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Hydro generator questions

  1. Jul 3, 2011 #1
    Hi Everyone. I'm new here and glad to find a community with ideas and creativity.

    I have a stream behind my house that I feel could be utilized for hydro electrical power. I am no engineer but I've been reading up on it's potential for electrical energy. Trouble is that this stream has very little head in my area (only like 3 - 5 ft.) for me to utilize in order to get the kinetic energy i need to move a turbine (I've been looking into impulse systems) So... I've been looking up ways to fix that. I saw that a Ram pump could lift water to create artificial head but I don't know if I could lift enough water to get a solid jet of water to turn a turbine. Anyone have any suggestions on where I should start to either create enough force, or should I go in a different direction? The river flows at probably 60 - 80 gallons a minute.
     
  2. jcsd
  3. Jul 3, 2011 #2
    Based on some numbers I've run, it does not look as though you have enough flow (and head) to make it a very useful project.

    I estimated the potential (ideal) power at approximately 0.07 Hp or 0.05 kWh. Here is how I made this estimate:
    Power = mass flow * head
    The mass flow is the 60 - 80 gal/min, converting to lbs/sec it is 60 gal/min * 8 lbs/gal = 8 lbs/sec
    The head = 5 ft.
    Power = 8 lbs/sec * 5 ft = 40 lbs-ft/sec
    or in HP = 40 lbs-ft/sec / (550 lbs-ft/sec/HP) = 0.07 HP
    or in kWh = 0.07 HP * 0.746 kWh/HP = 0.05 kWh
    That is about 1- 60W light bulb's worth of power, and that is before any losses are subtracted.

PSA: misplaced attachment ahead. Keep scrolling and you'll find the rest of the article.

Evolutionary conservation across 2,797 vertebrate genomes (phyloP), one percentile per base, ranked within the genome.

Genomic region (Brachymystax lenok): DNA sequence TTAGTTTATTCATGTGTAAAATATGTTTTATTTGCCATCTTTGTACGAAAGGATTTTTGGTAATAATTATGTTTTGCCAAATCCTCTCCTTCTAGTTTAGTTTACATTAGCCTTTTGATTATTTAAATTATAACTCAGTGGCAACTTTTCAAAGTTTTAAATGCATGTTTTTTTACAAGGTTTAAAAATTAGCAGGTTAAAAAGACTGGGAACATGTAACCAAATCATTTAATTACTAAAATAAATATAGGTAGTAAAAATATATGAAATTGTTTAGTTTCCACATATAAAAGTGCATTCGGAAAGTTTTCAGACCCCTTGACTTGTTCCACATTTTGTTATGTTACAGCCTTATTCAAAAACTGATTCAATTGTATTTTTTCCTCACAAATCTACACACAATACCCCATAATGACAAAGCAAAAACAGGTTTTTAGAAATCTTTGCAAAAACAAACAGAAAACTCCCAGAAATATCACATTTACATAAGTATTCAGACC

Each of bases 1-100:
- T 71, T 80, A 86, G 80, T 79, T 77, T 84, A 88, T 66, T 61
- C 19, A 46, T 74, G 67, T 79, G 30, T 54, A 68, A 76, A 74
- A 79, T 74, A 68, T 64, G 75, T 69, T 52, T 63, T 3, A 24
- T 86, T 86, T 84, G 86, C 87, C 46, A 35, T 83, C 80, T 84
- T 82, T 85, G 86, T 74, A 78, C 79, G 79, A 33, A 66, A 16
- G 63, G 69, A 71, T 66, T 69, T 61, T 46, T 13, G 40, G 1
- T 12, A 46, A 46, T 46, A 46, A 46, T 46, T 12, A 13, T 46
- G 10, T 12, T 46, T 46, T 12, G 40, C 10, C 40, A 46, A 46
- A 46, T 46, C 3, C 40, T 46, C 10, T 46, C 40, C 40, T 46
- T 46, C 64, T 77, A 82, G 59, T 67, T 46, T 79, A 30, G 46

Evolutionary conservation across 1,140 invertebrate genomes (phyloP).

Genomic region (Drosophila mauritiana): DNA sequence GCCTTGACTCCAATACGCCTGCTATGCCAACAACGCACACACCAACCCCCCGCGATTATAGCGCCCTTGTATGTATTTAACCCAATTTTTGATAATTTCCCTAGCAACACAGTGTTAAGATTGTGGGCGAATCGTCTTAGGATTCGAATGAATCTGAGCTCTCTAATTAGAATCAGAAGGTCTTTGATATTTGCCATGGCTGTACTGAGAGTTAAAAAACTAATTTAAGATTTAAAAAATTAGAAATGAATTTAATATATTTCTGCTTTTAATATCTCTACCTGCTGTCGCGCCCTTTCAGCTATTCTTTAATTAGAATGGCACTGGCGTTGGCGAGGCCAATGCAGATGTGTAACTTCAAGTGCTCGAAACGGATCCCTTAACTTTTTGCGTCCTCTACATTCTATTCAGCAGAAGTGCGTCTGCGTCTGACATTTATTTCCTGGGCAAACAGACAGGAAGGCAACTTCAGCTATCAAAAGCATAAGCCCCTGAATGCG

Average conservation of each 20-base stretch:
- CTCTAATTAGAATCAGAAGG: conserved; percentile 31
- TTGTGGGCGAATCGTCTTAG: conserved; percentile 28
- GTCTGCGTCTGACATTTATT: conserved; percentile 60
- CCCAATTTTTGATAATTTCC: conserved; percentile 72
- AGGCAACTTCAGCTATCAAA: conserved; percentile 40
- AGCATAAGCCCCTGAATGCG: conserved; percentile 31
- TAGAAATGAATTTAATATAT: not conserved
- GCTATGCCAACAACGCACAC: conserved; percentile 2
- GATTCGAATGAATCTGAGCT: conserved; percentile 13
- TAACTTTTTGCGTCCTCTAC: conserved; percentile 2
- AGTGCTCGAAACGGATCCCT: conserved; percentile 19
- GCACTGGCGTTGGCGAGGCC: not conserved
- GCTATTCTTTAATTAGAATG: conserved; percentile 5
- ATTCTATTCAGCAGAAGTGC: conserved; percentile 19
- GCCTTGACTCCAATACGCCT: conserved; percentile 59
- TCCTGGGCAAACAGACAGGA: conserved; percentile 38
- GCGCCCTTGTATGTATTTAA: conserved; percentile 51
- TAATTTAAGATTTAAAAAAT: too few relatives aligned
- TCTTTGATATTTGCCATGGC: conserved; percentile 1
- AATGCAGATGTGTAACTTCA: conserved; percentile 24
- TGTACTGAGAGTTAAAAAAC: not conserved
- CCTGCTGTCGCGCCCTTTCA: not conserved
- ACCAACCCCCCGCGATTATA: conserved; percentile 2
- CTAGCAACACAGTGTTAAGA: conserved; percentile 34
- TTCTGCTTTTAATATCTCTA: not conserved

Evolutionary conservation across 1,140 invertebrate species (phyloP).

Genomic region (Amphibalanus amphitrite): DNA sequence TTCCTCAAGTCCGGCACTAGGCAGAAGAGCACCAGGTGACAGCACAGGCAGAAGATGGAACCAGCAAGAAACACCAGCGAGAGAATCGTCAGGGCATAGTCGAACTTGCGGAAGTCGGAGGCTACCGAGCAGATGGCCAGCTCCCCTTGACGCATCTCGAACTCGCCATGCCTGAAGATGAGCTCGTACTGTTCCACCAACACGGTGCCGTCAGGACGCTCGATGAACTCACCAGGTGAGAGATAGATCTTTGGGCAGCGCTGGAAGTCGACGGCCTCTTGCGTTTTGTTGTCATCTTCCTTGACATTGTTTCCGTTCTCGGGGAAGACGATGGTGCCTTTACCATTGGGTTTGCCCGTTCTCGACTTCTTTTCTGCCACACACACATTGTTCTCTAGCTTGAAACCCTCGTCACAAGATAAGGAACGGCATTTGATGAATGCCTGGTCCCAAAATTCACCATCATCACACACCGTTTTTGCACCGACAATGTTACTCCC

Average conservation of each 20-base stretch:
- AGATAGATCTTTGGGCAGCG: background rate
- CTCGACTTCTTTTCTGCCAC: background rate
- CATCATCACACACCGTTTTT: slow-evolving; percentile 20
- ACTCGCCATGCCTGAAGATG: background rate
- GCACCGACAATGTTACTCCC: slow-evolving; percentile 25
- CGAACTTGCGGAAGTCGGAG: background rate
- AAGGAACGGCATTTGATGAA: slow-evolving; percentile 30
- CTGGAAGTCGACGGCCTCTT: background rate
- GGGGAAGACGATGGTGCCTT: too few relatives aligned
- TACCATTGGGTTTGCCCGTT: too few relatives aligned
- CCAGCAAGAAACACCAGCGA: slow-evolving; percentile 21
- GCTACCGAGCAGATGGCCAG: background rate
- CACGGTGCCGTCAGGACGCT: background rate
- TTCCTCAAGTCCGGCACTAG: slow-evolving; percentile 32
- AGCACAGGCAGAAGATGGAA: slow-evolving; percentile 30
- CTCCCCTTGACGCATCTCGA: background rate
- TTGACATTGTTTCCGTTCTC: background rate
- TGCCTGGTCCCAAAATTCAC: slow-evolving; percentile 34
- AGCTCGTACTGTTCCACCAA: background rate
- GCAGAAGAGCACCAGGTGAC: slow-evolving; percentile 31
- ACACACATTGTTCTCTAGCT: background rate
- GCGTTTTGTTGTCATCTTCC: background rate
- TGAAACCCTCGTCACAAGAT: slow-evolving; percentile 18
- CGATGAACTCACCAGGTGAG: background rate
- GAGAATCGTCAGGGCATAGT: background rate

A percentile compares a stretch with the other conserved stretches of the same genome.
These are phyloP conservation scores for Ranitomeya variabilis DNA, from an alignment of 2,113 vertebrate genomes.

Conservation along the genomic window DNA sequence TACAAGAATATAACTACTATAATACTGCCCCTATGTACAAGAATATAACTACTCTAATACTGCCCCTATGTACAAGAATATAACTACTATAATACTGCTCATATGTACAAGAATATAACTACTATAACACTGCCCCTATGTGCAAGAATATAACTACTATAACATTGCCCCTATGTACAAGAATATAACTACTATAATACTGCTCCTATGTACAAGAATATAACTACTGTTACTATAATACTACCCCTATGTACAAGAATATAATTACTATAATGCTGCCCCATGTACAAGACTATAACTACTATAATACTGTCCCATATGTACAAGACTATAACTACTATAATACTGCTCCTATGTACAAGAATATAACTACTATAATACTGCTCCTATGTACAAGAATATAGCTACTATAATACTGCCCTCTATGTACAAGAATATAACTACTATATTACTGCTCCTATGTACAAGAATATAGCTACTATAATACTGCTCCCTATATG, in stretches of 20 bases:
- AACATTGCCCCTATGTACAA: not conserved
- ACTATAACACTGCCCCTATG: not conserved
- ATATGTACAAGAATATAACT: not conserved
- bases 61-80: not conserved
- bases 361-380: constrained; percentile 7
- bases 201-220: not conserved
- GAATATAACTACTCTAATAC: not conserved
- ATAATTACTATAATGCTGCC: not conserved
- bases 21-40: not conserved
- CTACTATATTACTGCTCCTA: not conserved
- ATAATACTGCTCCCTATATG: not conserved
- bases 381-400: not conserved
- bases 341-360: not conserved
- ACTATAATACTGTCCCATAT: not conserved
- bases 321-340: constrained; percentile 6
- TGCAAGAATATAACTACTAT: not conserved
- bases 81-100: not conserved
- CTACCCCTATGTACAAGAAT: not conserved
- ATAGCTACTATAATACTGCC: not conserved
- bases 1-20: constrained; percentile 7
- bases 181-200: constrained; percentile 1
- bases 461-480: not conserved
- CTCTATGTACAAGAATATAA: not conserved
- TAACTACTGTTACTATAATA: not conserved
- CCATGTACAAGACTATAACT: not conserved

What may be useful, if you have an emergency or night time use of a small amount of power, would be using the hydro power to charge a battery bank that would supply the emergency or intermittent power.

    You may also want to double check that flow rate. 60 - 80 gal/min sounds pretty low for even a small stream.
     
  4. Jul 3, 2011 #3
    DickL-

    Thank you for the reply. You are right about the flow, it is probably more than that but even so It doesn't sound as if I can just throw a turbine in the stream and make enough power to operate my house.

    I made a prototype turbine with 6 flat paddles and sat it in the water and timed the RPMs a few days ago. This thing was very primitive (we are talking paddles made of license plates and an axle of pvc all stuffed into a pickle bucket with the bottom removed.) It was getting 75 RPM. I put my garden hose to it and got the RPMs much higher, like 400 - 500. Wish I could figure out a way to create more water pressure like that out of my garden hose using just the water flowing and not much head distance...
     
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